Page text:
The healthy human oral cavity is one of the most microbiologically diverse habitats in man, arguably only second to the gut in terms of microbial cell numbers and species diversity. It is recognized that the oral microbiota (oral microbiome) includes representatives from all three domains of life; bacteria, archaea and eukarya, however, it is the bacteria which are by far the most numerous colonizers, in both health and disease.
The oral cavity represents a unique, dynamic and challenging environment for microbial inhabitants, and contains multiple distinct ecological niches, ranging from the unique, non-shedding surfaces of the tooth to the various mucosal surfaces on the gums, tongue, cheek and palate. The oral environment is one of the most variable human sites readily colonized by microbes in terms of physicochemical characteristics such as nutrient availability, temperature changes, oxygen potential, shear forces, from the action of the tongue, chewing and eating, and the challenges and opportunities which arise with the constant influx of transient organisms on food.
The numbers of bacterial species found in the human oral cavity is currently the subject of debate. With the advent of next generation sequencing and the ever-reducing costs of such experimentation, this figure is being constantly revised. Currently, approximately 700 bacterial species have been identified from the oral cavity and these have been curated in the Human Oral Microbiome Database (HOMD) available at: www.homd.org. Other studies have put this figure considerably higher however, it must be noted that with next generation sequencing data there is a certain amount of variability in the interpretation of data depending on the various cut-off values used when deciphering the raw data. What is inescapable is that approximately only 50% of oral bacteria present can be currently cultivated in the laboratory.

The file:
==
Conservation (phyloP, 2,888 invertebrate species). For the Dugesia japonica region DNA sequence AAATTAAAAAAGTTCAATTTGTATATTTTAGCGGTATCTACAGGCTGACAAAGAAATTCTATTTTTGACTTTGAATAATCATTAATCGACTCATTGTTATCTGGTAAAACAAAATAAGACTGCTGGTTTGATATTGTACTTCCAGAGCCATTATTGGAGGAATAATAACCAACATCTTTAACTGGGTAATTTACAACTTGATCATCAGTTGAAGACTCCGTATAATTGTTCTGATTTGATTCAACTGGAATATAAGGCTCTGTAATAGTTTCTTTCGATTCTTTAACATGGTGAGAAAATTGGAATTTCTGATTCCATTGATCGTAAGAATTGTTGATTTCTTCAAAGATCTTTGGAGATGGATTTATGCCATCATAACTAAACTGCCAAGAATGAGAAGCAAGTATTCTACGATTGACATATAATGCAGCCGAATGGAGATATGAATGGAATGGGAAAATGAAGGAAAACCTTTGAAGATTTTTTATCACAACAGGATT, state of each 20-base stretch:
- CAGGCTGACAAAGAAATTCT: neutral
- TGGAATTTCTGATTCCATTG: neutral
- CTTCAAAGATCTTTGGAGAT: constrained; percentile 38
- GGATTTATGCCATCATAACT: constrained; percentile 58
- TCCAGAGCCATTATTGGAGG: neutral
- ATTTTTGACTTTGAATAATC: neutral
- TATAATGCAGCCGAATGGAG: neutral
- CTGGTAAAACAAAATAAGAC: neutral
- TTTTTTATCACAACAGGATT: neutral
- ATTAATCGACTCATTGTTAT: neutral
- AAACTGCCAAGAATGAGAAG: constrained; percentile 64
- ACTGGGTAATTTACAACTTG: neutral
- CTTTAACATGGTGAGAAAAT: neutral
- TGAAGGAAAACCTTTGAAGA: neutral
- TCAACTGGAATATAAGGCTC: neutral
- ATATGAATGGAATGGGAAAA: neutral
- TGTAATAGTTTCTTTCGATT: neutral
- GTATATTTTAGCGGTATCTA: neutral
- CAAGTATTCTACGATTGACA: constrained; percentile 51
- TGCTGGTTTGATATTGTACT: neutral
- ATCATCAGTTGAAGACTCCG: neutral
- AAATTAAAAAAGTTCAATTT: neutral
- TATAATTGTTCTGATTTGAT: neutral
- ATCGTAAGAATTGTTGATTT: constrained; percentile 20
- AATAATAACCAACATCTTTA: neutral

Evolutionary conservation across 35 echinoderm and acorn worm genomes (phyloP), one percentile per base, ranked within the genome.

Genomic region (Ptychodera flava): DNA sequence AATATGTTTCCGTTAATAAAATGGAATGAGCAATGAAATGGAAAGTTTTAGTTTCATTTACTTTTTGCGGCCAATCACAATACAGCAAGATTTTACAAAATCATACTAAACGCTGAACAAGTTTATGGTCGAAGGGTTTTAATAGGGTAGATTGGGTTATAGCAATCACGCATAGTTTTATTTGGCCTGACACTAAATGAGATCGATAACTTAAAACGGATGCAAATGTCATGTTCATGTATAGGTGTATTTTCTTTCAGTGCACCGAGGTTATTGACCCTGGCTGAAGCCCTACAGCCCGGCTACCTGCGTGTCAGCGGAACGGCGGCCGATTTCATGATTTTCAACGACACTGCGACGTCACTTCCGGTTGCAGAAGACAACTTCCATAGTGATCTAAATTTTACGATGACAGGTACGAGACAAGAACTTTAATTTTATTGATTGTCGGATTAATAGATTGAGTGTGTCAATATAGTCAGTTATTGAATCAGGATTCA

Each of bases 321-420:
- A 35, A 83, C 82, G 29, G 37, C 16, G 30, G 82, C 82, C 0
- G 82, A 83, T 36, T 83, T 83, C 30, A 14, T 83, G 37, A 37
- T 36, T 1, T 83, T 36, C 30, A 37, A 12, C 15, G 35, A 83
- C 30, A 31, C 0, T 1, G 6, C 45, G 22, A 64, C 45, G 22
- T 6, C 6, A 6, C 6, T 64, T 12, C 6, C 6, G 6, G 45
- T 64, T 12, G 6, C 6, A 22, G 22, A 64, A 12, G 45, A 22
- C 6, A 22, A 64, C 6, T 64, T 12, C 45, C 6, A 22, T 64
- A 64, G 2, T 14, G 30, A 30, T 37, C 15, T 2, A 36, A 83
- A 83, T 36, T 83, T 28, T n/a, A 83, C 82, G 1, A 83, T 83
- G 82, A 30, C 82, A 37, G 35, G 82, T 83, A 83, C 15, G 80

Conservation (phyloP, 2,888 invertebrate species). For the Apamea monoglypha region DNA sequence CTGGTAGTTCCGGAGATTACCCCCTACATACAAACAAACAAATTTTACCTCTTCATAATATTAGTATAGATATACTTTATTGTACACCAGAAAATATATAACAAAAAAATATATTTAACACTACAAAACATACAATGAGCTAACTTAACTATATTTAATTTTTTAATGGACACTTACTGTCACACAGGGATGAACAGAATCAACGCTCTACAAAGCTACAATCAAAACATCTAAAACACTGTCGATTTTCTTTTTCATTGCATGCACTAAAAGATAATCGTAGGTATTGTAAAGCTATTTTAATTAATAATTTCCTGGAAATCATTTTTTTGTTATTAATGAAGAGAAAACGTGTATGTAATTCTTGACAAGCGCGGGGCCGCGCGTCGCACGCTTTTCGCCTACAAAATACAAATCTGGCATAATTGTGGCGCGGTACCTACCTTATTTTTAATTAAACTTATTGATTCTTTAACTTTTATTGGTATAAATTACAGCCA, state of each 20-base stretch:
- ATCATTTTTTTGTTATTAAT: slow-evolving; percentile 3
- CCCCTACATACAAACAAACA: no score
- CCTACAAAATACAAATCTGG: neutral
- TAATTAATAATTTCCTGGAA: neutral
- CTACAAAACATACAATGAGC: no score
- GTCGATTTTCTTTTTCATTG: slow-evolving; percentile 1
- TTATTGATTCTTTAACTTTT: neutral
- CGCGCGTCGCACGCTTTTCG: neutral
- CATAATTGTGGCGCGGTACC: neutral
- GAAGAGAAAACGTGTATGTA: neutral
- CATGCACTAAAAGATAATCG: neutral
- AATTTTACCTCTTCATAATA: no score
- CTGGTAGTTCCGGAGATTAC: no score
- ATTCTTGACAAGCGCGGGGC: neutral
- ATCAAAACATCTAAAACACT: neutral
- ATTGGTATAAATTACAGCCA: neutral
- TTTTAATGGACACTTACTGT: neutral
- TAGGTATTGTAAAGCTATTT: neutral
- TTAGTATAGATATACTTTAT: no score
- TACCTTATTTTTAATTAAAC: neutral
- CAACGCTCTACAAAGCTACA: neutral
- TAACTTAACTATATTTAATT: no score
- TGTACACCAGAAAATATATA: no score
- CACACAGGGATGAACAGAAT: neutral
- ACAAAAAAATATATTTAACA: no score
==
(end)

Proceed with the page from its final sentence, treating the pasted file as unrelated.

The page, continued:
Many, if not most, species of bacteria in this environment live as part of a multi-species biofilm, commonly known as dental plaque. Biofilm formation on the surface of the tooth begins as soon as the newly exposed surface is covered in the acquired pellicle. The pellicle contains many host proteins and is recognized by the “early colonizers” which bind to the pellicle-covered tooth surface. The early colonizers include, but are not limited to, Streptococcus spp., Actinomyces spp., Capnocytophaga spp., Eikenella spp., Haemophilus spp., Prevotella spp., Propionibacterium spp. and Veillonella spp. These pioneer microorganisms utilize oxygen and condition the environment, allowing colonization by other bacterial species. In subsequent phases, during maturation of the oral biofilm, it is often colonized by Fusobacterium nucleatum which is considered a “bridge” species between the early and late colonizers as it is able to aggregate to members of both groups as well as host molecules within the pellicle. The late colonizers include Actinobacillus spp., Prevotella spp., Eubacterium spp., Porphorymonas spp. and Treponema spp.
Growth in a biofilm will lead to phenotypic changes in many of the inhabitants including the production of an extracellular polymeric substance (EPS) which is composed of carbohydrates, proteins and nucleic acids, and will often make up the majority of the biomass in a mature biofilm. The EPS affords the inhabitants protection against the external influences and stresses described above. Of clinical relevance is the intrinsic resistance to antimicrobial agents such as antibiotics exhibited by biofilm-growing cells compared to their planktonic, laboratory cultured, counterparts. MIC values have been recorded as being up to 1,000 times more for biofilm growing cells. One explanation for this observation is the increased biomass of the EPS in mature biofilms which prevent antimicrobials, and other molecules, reaching cells deep within the biofilm. A similar effect may also be observed with bacterially derived excreted resistance molecules (such a β-lactamases) which may form locally high concentrations due to impeded diffusion through the biofilm EPS. Biofilms exhibit gradients in nutrient and oxygen concentrations which will result in differing metabolic activities within cells occupying different regions within the biofilm. Subsequently, this will lead to differing susceptibilities and transient resistances to agents which target metabolic processes such as protein synthesis. Finally, many species of bacteria exhibit differential gene expression when growing as part of a biofilm, which can lead to differences in, e.g., membrane transport systems resulting in a phenotypic decrease in antimicrobial sensitivity.